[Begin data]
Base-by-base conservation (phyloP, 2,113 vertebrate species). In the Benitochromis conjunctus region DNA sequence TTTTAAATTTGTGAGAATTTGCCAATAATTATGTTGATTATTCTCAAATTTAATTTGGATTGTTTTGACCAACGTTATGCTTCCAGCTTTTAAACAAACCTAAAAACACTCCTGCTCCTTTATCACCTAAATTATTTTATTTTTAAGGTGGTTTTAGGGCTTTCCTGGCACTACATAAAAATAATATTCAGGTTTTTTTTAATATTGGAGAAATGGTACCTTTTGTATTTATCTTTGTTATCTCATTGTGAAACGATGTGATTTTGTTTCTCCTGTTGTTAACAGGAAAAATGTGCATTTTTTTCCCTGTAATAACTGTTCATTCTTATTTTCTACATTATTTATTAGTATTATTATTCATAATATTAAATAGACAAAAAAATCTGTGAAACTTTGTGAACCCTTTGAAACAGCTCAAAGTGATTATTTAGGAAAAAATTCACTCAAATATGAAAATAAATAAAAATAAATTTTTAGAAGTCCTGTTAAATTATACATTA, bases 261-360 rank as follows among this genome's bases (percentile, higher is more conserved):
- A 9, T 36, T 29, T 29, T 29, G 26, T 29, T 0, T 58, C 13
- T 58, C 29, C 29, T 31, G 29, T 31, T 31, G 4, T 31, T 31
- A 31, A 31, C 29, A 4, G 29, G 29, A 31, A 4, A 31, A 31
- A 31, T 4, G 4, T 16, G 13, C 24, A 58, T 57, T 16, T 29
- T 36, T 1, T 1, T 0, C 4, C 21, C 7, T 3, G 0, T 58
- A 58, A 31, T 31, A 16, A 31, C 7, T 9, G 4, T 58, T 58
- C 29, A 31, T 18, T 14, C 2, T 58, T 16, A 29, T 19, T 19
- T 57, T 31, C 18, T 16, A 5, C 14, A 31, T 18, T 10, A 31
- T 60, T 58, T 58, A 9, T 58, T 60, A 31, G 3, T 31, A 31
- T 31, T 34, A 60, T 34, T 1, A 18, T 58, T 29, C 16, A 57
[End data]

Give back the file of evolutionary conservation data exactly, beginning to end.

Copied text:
Base-by-base conservation (phyloP, 2,113 vertebrate species). In the Benitochromis conjunctus region DNA sequence TTTTAAATTTGTGAGAATTTGCCAATAATTATGTTGATTATTCTCAAATTTAATTTGGATTGTTTTGACCAACGTTATGCTTCCAGCTTTTAAACAAACCTAAAAACACTCCTGCTCCTTTATCACCTAAATTATTTTATTTTTAAGGTGGTTTTAGGGCTTTCCTGGCACTACATAAAAATAATATTCAGGTTTTTTTTAATATTGGAGAAATGGTACCTTTTGTATTTATCTTTGTTATCTCATTGTGAAACGATGTGATTTTGTTTCTCCTGTTGTTAACAGGAAAAATGTGCATTTTTTTCCCTGTAATAACTGTTCATTCTTATTTTCTACATTATTTATTAGTATTATTATTCATAATATTAAATAGACAAAAAAATCTGTGAAACTTTGTGAACCCTTTGAAACAGCTCAAAGTGATTATTTAGGAAAAAATTCACTCAAATATGAAAATAAATAAAAATAAATTTTTAGAAGTCCTGTTAAATTATACATTA, bases 261-360 rank as follows among this genome's bases (percentile, higher is more conserved):
- A 9, T 36, T 29, T 29, T 29, G 26, T 29, T 0, T 58, C 13
- T 58, C 29, C 29, T 31, G 29, T 31, T 31, G 4, T 31, T 31
- A 31, A 31, C 29, A 4, G 29, G 29, A 31, A 4, A 31, A 31
- A 31, T 4, G 4, T 16, G 13, C 24, A 58, T 57, T 16, T 29
- T 36, T 1, T 1, T 0, C 4, C 21, C 7, T 3, G 0, T 58
- A 58, A 31, T 31, A 16, A 31, C 7, T 9, G 4, T 58, T 58
- C 29, A 31, T 18, T 14, C 2, T 58, T 16, A 29, T 19, T 19
- T 57, T 31, C 18, T 16, A 5, C 14, A 31, T 18, T 10, A 31
- T 60, T 58, T 58, A 9, T 58, T 60, A 31, G 3, T 31, A 31
- T 31, T 34, A 60, T 34, T 1, A 18, T 58, T 29, C 16, A 57